At right are the prefixes, as they now stand (after expansions) to be used with basic units. Many of these are now common, some very unusual. One advantage of the metric prefixes is the unambiguous meaning; for in the traditional counting of large numbers, two systems have been used, the "short scale" and the "long scale." Thus, to Americans, a "billion" means a thousand millions, i.e. 1,000,000,000. This is the "short scale." On the "long scale," a "billion" means a million millions, i.e. 1,000,000,000,000 (i.e. 1012), while a thousand millions is only a "milliard." Americans count 1012 as already a "trillion." For over a century, the "short scale" was used by the United States and France, while the "long scale" was used in Britain and Germany. In 1948, France switched to the "long scale" and thus joined Germany, Europe generally, and Latin America. However, Britain, despite switching to the metric system, adopted the "short scale" in 1974, which unified the usage in the English speaking world. The potential for confusion in this is considerable, which means that the metric prefixes have the advantage of clarity [cf. "The number name game," Science News, February 22, 2014, p.30].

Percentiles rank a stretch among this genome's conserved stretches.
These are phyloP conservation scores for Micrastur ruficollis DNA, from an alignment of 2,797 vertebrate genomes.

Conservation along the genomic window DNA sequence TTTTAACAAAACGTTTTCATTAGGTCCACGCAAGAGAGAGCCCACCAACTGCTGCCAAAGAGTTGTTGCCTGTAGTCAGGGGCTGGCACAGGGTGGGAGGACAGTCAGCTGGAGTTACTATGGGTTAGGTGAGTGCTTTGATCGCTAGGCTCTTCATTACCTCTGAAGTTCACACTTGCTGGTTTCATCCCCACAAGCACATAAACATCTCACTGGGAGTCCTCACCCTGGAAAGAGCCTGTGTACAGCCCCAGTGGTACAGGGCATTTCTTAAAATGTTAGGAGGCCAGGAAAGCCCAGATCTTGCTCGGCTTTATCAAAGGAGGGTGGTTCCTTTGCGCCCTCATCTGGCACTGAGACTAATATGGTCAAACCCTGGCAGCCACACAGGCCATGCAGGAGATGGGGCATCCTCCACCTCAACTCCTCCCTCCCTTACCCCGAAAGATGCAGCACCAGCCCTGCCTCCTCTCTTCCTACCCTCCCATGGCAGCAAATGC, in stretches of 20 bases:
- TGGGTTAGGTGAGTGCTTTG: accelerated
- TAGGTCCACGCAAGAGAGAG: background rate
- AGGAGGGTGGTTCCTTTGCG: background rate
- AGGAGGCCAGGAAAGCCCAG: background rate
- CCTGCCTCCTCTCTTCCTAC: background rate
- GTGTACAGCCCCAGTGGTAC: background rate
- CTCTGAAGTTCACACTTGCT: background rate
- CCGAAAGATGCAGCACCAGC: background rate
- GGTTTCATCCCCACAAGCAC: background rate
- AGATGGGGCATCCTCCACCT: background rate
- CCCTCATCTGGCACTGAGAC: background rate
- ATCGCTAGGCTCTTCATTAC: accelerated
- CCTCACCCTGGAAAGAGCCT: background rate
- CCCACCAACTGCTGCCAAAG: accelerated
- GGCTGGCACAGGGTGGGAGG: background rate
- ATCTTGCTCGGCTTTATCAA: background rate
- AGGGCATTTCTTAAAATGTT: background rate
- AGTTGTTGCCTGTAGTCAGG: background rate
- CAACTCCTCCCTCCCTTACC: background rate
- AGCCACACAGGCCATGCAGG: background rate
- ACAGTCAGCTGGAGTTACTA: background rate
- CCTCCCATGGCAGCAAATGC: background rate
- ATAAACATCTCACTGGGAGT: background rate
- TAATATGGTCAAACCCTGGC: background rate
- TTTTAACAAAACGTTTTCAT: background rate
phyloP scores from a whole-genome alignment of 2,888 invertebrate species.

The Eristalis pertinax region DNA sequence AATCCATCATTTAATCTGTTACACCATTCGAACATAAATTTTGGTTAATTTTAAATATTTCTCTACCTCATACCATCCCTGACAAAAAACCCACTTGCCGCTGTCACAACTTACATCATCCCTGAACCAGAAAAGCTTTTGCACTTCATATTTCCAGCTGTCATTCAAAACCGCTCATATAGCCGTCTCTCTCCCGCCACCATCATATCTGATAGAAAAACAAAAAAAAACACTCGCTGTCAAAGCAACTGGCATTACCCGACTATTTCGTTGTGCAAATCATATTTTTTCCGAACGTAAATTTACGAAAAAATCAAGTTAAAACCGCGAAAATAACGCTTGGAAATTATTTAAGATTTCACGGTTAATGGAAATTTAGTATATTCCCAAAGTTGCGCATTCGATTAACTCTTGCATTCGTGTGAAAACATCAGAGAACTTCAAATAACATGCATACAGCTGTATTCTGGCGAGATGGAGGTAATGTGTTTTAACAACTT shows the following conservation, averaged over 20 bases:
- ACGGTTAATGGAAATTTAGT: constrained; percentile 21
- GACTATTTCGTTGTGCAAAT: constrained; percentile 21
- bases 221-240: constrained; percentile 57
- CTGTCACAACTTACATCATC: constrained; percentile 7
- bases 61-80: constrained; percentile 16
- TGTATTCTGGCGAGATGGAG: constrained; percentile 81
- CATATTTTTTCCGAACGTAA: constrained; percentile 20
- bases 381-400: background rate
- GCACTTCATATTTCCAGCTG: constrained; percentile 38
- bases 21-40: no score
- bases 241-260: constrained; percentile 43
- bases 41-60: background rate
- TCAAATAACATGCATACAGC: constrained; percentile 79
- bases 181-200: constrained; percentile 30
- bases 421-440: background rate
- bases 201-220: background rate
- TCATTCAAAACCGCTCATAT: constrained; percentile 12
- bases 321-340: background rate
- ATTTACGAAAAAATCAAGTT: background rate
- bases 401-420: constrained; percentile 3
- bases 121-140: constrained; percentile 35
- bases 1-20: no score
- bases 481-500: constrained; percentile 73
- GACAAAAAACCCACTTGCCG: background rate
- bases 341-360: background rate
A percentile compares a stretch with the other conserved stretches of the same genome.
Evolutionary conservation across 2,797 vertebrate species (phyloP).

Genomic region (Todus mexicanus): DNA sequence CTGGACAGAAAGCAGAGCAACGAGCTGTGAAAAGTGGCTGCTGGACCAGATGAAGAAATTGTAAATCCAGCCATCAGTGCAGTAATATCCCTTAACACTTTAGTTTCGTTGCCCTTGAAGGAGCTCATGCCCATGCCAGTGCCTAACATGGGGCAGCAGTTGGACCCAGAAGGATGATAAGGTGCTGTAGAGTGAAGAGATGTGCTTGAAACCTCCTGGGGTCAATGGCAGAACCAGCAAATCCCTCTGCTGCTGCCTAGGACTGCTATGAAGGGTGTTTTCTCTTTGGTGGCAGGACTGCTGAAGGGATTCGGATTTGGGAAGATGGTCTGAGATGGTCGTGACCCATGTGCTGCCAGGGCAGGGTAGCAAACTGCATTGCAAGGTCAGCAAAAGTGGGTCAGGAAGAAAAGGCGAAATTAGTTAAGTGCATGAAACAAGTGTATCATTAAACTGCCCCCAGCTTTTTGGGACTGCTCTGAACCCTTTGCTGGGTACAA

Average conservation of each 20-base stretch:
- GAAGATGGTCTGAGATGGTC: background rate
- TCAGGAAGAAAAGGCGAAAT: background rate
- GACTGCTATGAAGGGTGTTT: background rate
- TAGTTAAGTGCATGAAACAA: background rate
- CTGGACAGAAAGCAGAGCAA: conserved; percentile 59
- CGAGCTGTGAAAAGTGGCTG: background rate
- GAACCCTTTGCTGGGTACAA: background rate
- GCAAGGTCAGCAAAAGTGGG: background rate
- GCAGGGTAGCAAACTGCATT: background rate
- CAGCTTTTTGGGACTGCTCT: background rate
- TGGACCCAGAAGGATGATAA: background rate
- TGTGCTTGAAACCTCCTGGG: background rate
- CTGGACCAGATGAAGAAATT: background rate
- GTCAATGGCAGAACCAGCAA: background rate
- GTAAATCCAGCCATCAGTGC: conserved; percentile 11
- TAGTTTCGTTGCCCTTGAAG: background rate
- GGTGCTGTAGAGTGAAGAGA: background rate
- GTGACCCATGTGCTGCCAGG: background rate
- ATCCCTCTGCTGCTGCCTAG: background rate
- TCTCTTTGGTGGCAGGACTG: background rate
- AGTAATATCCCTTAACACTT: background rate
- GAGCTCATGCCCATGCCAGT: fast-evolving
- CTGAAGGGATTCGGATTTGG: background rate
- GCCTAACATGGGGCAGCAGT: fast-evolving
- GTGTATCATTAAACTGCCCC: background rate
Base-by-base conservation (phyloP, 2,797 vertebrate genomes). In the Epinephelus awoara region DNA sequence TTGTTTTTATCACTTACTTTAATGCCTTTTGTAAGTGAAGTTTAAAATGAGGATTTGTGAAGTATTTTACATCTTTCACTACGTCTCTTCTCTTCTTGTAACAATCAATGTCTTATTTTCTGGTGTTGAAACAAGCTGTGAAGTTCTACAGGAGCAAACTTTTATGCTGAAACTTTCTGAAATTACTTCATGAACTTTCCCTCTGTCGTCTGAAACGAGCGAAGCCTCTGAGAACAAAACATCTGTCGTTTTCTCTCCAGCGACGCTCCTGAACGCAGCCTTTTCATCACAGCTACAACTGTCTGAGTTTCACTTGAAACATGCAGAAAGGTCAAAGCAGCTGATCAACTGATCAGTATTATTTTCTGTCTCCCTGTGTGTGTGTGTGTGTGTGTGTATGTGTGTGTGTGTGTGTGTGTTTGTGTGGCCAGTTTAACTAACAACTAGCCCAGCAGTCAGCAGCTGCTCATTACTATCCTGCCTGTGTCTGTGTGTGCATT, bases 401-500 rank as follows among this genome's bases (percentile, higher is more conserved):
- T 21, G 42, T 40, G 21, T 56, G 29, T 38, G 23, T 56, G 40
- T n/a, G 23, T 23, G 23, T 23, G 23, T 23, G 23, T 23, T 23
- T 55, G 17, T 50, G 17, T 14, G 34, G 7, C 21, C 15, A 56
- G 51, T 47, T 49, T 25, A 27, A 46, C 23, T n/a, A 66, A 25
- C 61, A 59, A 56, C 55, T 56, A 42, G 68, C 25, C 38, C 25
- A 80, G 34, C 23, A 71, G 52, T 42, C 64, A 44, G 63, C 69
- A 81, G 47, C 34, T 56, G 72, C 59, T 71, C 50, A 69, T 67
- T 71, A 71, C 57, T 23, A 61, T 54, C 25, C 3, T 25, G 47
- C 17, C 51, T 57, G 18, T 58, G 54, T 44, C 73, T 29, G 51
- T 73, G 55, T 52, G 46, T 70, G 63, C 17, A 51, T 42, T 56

The Basic S.I. Units
temperaturekelvinKoC +
amount of
plane angleradianrad
solid anglesteradiansr
One of the original problems of the metric system was the disparity in scale between the unit of length, the meter (m), and the unit of mass, the gram (g). Resolving this meant scaling down the meter or scaling up the gram. Both were done, and two rival systems emerged:  The "CGS," system, for "centimeter, gram, second," and the "MKS" system, for "meter, kilogram, second." The "second," of course, was accepted by all as the basic unit of time. The CGS system was popular for a long time in American science. Some of its units, like the dyne and the erg, are still encountered. However, the MKS was probably destined to dominate from the beginning. In the first place, the centimeter and the gram are probably too small to be convenient for most purposes. Second, there are some MKS units, like the Volt and Ampere, that simply do not have corresponding CGS units. Thus, some CGS units, such as the gauss, were defined in part through MKS units. So, to be as consistent as possible, the MKS system has become standard.

Obsolete CGS Units
10-5 N
10-7 J
magnetic fluxmaxwell10-8 Wb
magnetic flux
10-4 T